Natural gas-fueled generation in June covered 37 percent of electricity demand, plus 2 percent contributed by cooling, heating and power (CCHP) generation, while renewables contributed 37 percent, including hydropower input of 9 percent.

Highlighting lignite’s severely diminished role in generation, PPC restricted its lignite-fired generation last month by 75 percent compared to the equivalent month a year earlier.

During this same one-year period, renewable energy source generation increased by 7.6 percent, while natural gas-based electricity production was up by a milder 1.2 percent, the IPTO data showed.

In another noteworthy statistic, all of the country’s lignite units were switched off for 40 hours, continuously, for the first time in June.

Rising CO2 right prices signal irreversible post-lignite course

Higher CO2 emission right costs, forecast to rise even further over the next few years, and this trend’s growing cost for power utility PPC’s lignite-fired power stations, highlight the country’s irreversible course towards the post-lignite era.

CO2 emission right costs have climbed to levels of about 30 euros per ton, the highest since 2006, Nikos Mantzaris, policy analyst at The Green Tank, an independent, non-profit environmental think tank, noted yesterday during a presentation of a new report, by the think tank, on Just Transition, the EU policy to end lignite dependence in Europe.

CO2 emission right prices will increase further over the next five years to reach levels of 35 to 40 euros per ton, sector experts have projected, Mantzaris said.

Stricter CO2 emission right regulations to be implemented by the European Commission in 2021 will push prices even higher, Mantzaris supported.

This upward trajectory of CO2 emission right costs is weighing heavy on PPC. Energy minister Costis Hatzidakis has estimated that PPC’s CO2-related costs in 2020 will amount to at least 300 million euros, a repeat of last year.

PPC has already made moves to restrict its lignite-fired generation for the grid. “The downward trend became even steeper following a full decarbonization decision announced [by the government] in September, 2019, which led, in May, 2020, to lignite covering just 6 percent of electricity demand on the grid, a historic low,” according to the latest Green Tank report.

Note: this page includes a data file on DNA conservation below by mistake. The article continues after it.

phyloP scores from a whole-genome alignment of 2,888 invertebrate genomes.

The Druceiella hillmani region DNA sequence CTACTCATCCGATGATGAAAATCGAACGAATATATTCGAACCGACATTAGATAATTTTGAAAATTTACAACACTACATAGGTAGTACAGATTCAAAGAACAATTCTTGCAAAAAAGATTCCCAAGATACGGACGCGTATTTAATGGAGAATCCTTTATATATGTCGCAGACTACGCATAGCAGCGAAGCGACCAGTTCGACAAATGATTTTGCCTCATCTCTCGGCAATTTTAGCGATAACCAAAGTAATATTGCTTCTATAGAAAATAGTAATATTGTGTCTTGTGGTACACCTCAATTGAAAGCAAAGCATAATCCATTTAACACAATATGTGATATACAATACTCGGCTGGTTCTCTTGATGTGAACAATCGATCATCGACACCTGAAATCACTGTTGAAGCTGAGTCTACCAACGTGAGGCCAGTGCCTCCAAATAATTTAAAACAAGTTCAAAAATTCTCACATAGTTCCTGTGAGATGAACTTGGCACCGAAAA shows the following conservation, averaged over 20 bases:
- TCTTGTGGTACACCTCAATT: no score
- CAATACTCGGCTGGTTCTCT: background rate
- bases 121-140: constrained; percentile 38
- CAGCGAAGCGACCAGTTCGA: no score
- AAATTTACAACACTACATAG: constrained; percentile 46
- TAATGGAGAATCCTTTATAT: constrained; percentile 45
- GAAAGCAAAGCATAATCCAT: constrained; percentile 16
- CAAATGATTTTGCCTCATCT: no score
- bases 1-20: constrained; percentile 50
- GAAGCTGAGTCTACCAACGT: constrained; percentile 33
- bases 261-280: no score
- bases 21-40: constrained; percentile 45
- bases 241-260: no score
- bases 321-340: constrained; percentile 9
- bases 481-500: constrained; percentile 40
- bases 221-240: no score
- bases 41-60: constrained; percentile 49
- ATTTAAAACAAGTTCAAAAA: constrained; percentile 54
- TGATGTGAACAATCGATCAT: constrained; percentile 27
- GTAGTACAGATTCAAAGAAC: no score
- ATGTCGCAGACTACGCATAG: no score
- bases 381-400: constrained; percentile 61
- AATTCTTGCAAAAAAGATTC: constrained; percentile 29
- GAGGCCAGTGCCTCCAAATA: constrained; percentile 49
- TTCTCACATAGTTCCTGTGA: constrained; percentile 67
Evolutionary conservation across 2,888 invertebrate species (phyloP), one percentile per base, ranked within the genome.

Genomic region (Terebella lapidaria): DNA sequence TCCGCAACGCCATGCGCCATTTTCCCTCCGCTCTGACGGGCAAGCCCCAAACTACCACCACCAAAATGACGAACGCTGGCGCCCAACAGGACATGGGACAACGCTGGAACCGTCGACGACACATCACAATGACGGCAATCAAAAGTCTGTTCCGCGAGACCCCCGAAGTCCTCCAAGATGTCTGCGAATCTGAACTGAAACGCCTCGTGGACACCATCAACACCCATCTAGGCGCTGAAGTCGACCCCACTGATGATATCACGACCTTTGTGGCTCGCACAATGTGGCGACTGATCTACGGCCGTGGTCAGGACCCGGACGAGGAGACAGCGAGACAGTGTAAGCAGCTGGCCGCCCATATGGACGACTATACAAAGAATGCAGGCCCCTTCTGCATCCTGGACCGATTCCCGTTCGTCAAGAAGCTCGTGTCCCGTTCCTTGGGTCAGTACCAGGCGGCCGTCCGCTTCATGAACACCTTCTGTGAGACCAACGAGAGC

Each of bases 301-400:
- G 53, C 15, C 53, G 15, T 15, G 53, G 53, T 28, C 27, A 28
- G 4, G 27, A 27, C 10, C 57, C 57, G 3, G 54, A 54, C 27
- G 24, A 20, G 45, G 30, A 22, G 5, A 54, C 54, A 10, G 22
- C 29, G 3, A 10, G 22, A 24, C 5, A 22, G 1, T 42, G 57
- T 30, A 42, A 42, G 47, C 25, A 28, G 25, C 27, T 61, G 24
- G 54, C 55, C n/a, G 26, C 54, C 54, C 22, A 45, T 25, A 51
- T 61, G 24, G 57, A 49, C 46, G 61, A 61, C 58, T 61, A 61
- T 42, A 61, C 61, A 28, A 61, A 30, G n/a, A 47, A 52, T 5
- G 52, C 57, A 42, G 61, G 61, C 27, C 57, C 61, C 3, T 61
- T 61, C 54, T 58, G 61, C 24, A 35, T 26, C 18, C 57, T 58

For the first time in seven decades, not a single lignite-fired power station in Greece’s west Macedonia region operated on May 20 this year, while, between June 7 and 9, all the country’s lignite-fired power stations did not operate for 40 hours, the report noted.

 

 

Power demand dives 14.61% in June as tourism slumps

Electricity demand slumped 14.61 percent in June, compared to a year earlier, despite the month’s lifting of lockdown measures, latest Greek energy exchange figures have shown.

June’s drop in power demand, attributed to the unprecedented decline in tourism activity, was even bigger than the declines registered in April and May, 13 percent and 9 percent, respectively.

Numerous hotels and other tourism industry units have not opened for business. Also, flight bans were essentially not lifted until the beginning of this month.

Responding to the drop in electricity demand, energy producers have restricted output by 16 percent.

Natural gas and renewables dominated electricity generation in June. Natural gas-fueled generation covered 36.56 percent of demand, while RES production covered 26.43 percent, the energy exchange’s June report showed. Electricity imports covered 23.93 percent, hydropower 7.43 percent and lignite-fired production 5.64 percent.

 

 

Grid passes summer’s first test, demand at 7,600 MW today

The country’s grid is set to face increased pressure as temperatures rise throughout the country and are forecast to reach as high as 39 degrees Celsius today. Electricity demand is expected to rise to 7,600 MW.

The country’s grid coped well during yesterday’s first major test for the summer. Electricity demand reached 7,300 MW amid temperatures marginally lower than the levels forecast for today.

The power utility PPC was forced to use its hydropower facilities. Water deposit levels have been extremely low this year. Further usage of the hydropower facilities will be needed today but PPC is expected to act cautiously as it awaits tougher days ahead.

PPC anticipates it may need to use 50 to 60 percent of its 3,171-MW total hydropower capacity in July.